you know, Harvard and Princeton, and all colleges, for that matter, are "businesses" also. Just because something makes money and/or has a high price tag does not automatically mean it is a "scam", "fake", "worthless", etc. If you can afford it, the programs that they offer are absolutely NOT bogus, and are clearly geared to smart kids with the motivation to achieve. The kids will clearly learn something and have an experience of a lifetime, to see Washington and to meet other kids from all over the country. It is hardly a "summer camp". That is the most ridiculous comment I have ever heard. I also highly doubt that they nominate/take just anyone, because if they had out of control kids, or immature kids who were not bright and not interested, or were disruptive, then you would certainly hear about that from other kids, etc. and the program would go down the drain. And by the way, that stuff from Common Cause, Dole, etc. is from 1993 people- more than a decade ago. I can understand people not having or wanting to spend the money. But in the absence of that, to not send your child (who is so proud to have received this invitation) and tell your kid that it is bogus and a sham, and that it doesn't mean anything that they were selected, is doing your kid a disservice, not to mention tearing down their fragile egos. Geez people, be proud and let them be proud.

Anonymous said...

It is quite surprising to see so many "parents" praise a clearly fraudulent program. How many of the Pro posts here do you think are by the JrNYLC staff? My son's nomination (5th grade) has a $1890 tuition fee and the letter stated he was nominated by his teacher. First clue, they spelled his teacher's last name incorrectly. Next clue, every week throughout the Summer is available for attendance. Coincidentally, we vacationed in Old Alexandria, Virginia and saw everything in Washington, D.C. in 2008. Hotel, airfare, and seeing all of the sites including Congress and our Representative himself only cost us less than $3,000 for THREE people. Save your money and take your child to Washington, D.C. yourself. It will be much more memorable.

Anonymous said...

John McBride, you have been nominated for a deluxe trip to Florida! Airfare is not included but we will send your family a few e-mails detailing your trip for just $2000. Hurry, as seats fill up fast, and this over ends sson. Financing is available and your trip is guaranteed if you buy our Travel Protection Plan for $109. See you in Florida!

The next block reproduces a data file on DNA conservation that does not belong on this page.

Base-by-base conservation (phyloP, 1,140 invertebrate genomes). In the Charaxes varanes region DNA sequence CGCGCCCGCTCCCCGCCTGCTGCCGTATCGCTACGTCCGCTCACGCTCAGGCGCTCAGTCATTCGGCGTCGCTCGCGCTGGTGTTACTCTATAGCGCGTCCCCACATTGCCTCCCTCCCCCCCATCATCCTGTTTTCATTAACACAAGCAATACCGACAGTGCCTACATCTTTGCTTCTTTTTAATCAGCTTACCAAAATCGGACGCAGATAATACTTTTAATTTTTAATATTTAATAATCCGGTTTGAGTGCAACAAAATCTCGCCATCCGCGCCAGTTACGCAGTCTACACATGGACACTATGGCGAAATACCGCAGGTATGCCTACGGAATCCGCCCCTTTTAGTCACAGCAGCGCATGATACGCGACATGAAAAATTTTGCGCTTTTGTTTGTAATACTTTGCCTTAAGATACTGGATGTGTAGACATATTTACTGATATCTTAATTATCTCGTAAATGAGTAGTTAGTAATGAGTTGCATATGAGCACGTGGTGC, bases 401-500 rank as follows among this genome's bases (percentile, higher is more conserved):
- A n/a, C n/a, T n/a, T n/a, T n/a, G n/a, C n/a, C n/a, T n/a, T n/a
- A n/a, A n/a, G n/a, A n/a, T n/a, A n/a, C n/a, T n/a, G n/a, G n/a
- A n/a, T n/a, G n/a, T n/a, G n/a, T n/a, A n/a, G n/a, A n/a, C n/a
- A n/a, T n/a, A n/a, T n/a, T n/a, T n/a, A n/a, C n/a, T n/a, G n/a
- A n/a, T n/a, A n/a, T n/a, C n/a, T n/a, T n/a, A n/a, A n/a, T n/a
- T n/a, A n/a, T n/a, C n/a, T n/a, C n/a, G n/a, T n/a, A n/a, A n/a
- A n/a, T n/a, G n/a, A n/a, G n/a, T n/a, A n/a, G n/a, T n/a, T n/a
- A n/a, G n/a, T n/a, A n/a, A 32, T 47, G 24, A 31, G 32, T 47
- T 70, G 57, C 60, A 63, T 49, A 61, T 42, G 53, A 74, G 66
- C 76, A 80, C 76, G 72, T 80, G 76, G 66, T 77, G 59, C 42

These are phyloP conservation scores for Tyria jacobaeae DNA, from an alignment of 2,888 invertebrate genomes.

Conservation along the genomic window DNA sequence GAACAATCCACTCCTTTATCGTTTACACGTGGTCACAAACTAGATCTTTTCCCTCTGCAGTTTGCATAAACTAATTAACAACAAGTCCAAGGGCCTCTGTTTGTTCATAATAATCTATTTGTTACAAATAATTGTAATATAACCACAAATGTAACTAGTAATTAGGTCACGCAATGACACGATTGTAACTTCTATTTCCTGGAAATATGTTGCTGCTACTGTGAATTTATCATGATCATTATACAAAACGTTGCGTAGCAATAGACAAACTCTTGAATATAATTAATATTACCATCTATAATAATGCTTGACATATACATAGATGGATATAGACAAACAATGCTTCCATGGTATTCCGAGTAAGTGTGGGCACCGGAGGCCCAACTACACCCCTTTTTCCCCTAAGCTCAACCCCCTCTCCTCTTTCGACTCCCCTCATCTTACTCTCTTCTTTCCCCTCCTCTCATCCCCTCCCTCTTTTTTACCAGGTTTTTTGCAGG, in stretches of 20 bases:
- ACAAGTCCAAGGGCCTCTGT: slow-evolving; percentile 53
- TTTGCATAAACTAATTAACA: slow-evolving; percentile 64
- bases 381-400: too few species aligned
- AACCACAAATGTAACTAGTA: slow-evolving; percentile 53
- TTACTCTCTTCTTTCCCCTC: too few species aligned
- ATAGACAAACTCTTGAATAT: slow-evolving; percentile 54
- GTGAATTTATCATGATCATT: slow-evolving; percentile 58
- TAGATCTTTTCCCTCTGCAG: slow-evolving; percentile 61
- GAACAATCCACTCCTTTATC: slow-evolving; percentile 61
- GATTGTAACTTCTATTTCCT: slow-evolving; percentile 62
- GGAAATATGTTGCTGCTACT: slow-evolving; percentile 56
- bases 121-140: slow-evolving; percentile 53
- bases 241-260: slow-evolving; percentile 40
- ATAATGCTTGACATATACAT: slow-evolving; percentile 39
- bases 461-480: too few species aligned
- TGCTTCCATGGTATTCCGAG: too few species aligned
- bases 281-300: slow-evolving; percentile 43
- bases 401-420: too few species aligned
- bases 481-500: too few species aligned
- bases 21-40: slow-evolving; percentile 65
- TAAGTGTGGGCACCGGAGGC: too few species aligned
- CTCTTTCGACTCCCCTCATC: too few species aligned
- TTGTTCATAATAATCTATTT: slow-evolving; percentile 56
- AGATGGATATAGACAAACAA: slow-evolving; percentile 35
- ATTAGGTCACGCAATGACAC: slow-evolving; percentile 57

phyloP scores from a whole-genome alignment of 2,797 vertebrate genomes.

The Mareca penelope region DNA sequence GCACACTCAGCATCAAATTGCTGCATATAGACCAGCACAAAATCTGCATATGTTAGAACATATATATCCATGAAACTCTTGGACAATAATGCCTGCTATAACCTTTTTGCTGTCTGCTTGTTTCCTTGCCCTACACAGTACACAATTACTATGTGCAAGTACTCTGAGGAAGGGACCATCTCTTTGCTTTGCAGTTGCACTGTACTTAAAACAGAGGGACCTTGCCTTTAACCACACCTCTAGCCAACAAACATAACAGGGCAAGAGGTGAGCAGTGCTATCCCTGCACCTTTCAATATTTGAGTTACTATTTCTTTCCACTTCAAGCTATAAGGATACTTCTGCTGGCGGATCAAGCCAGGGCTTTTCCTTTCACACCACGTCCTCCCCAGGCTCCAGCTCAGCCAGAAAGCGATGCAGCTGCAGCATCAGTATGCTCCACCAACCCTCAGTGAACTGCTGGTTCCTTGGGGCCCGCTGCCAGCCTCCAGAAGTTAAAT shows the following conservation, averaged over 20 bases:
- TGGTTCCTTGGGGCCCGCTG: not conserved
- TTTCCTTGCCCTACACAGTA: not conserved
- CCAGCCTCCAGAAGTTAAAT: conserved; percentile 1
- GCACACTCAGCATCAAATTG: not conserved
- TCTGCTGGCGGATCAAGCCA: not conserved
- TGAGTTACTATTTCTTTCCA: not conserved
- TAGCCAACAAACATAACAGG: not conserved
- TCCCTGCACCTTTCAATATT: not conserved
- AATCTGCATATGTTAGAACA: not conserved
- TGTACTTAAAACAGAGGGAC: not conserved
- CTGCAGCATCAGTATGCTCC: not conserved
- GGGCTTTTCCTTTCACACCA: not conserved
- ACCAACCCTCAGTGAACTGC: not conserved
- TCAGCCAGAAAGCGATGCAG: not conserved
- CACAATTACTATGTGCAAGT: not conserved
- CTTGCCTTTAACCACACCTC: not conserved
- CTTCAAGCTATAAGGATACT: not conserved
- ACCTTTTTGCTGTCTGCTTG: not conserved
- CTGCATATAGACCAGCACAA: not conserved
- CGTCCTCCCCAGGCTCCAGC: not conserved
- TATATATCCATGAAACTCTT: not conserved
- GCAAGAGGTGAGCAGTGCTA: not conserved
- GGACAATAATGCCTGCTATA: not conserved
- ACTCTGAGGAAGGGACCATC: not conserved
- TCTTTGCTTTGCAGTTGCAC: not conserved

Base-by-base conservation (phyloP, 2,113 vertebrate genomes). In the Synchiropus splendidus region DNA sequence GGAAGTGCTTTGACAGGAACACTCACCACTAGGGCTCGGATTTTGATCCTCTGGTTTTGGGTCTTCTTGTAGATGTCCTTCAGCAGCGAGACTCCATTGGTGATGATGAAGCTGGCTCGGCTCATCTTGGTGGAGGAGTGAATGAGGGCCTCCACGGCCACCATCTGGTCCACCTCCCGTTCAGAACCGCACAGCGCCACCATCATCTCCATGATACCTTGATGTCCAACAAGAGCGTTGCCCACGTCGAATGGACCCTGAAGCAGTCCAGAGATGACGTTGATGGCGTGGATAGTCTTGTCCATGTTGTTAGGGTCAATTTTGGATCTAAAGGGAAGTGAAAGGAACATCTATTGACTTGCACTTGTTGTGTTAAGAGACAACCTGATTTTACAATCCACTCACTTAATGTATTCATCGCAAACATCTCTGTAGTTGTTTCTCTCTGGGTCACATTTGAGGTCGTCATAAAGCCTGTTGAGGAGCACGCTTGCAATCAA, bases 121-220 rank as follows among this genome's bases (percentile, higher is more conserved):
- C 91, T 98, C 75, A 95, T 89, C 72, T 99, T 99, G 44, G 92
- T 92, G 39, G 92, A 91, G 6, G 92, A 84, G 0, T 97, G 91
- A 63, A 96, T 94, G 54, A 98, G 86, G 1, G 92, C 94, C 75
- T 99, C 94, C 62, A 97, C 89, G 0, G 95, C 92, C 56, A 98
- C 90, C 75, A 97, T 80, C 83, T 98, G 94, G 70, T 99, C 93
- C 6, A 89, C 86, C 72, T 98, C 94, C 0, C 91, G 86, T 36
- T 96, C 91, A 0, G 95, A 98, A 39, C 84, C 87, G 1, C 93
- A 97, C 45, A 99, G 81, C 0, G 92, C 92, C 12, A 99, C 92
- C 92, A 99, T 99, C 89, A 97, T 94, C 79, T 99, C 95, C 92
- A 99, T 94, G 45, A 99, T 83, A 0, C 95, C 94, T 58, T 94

Anonymous said...

i was nominated by a teacher that after some reaserching turned out to be my schools security guard. i am not going at all.

ProudMom said...

I have read through all the comments left and the opinions are balanced. Some say, its great, even for the price. Others say, dont waste your money. Those who say, dont waste money...is that because you can not afford this for your children? My daughter has received this invitation in which I was informed by her teacher that she was interested in doing this. Once the teacher got all kids interested, she chose those based on if they would learn from this experience. There are those kids who have no problems with leadership and independence. Then there are those with the POTENTIAL. The one's that she knew that could handle it, of course she nominated, why would any teacher deny that? The children that were not so there in the confidence level and would treat this experience as nothing, was the one's she did not nominate. Then there are those that are on the brink of revelation that they could be more than they are. Maybe they need an experience such as this to pump them up to become more. Does my daughter make great grades? No. Does she try her hardest and has to study harder than the rest? Yes.
One could look at academic as just a GPA. It is sooooo much more than that. An academic child is one who pushes and challenges themselves both in grades and person. Those children who have to work harder than others seem to be able to achieve more in life in the long run, they are used to working hard.

I see this opportunity as a great thing for a child. Is the price steep? Yes. If you can not afford it, I saw there was chance for scholarship, and possible sponsorship. How bad does the child and parent want to take advantage of this opportunity. You can have people is your community, church, parents work friends sponsor you. If you want it bad, yes you may have to work for it.
If the parent can afford it, hey that is great too. I know as a parent you want the best for your children.
In all the forms it says nothing of cell phones. There are tracking devices on these things now, GPS location. You can check via internet where your child is as well.
Is this program exclusive? Well, in a way...Yes. There are millions of children out there...how many end up attending? All of them are certainly not invited...right?

Money? Well there are worse scams out there... look at where all our tax dollars are going now a days.

I see this may be a good opportunity for MY daughter. You may have a different opinion due to your values and beliefs. Don't put this down, some children may be reading this blog and think...hmmm.. maybe I am not all that special. Talk about instant downer!

Anonymous said...

We think the JrNYLC is a total scam. We just cancelled and there is no way we can recover our deposit of $350.00. There were still 2 1/2 months to the trip date. They don't care what your situation is. It is hard to believe. Good luck to those who still are going, but I most certainly think it is a big scam. Be aware!!!.